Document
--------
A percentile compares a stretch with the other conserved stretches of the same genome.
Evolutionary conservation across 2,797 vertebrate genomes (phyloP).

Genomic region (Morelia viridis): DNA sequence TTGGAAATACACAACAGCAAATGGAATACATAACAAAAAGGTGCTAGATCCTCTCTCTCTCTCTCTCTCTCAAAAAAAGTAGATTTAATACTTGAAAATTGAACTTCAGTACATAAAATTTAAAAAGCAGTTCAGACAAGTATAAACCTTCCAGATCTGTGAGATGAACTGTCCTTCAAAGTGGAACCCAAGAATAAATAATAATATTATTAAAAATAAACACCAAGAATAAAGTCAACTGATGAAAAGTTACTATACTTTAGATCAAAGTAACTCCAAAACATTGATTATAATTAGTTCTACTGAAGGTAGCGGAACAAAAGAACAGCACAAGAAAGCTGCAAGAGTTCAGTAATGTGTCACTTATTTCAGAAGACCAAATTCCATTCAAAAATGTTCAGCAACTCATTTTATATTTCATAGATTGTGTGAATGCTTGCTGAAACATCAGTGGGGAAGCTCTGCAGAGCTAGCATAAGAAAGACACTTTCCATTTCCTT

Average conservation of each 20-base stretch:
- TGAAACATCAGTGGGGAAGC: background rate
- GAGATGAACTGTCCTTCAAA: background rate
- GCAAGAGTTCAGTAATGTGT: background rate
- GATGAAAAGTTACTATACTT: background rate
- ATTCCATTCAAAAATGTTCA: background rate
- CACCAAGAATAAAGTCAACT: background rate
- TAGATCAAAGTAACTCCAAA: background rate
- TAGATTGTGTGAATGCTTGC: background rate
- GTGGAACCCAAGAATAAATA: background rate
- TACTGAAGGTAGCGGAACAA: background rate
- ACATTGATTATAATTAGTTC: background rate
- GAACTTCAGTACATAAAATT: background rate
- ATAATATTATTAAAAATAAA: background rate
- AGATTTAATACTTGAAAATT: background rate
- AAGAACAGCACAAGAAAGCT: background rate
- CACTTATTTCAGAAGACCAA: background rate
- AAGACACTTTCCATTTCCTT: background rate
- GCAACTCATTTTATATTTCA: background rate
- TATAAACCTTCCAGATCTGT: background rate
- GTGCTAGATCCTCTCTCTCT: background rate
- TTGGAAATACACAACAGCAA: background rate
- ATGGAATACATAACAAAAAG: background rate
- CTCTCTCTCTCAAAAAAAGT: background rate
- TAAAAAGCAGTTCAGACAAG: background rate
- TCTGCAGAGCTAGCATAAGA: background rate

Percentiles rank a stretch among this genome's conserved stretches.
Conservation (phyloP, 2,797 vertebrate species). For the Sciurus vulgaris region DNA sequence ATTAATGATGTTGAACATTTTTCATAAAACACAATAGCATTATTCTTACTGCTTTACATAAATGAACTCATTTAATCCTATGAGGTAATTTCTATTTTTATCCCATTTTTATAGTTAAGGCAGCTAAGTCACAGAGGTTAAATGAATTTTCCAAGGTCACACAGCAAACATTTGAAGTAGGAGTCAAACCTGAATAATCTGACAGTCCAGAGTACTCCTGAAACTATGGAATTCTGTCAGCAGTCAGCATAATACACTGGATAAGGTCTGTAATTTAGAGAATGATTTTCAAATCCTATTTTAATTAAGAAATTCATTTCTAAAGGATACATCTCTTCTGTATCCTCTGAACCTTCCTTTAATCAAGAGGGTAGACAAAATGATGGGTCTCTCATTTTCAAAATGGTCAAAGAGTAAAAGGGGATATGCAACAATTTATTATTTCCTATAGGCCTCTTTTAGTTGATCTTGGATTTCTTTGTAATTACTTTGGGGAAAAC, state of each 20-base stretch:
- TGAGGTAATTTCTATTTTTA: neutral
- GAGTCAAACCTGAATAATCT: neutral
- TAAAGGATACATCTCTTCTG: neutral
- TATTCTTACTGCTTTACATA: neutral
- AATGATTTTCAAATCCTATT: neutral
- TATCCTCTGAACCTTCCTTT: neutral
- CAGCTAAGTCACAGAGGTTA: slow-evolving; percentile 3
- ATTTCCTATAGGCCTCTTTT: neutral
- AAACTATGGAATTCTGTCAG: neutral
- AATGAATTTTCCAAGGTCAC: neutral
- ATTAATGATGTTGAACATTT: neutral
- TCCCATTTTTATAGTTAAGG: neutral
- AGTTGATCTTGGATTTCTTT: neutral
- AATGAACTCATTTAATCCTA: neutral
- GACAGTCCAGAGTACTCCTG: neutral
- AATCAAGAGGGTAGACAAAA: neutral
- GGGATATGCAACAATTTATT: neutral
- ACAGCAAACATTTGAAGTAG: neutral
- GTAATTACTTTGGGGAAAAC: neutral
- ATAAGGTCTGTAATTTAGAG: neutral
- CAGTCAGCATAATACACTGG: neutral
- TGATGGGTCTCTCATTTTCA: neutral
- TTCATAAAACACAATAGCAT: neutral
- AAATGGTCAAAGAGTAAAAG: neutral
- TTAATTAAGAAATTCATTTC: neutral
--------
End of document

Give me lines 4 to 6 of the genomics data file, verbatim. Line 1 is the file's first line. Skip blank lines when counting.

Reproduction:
Average conservation of each 20-base stretch:
- TGAAACATCAGTGGGGAAGC: background rate
- GAGATGAACTGTCCTTCAAA: background rate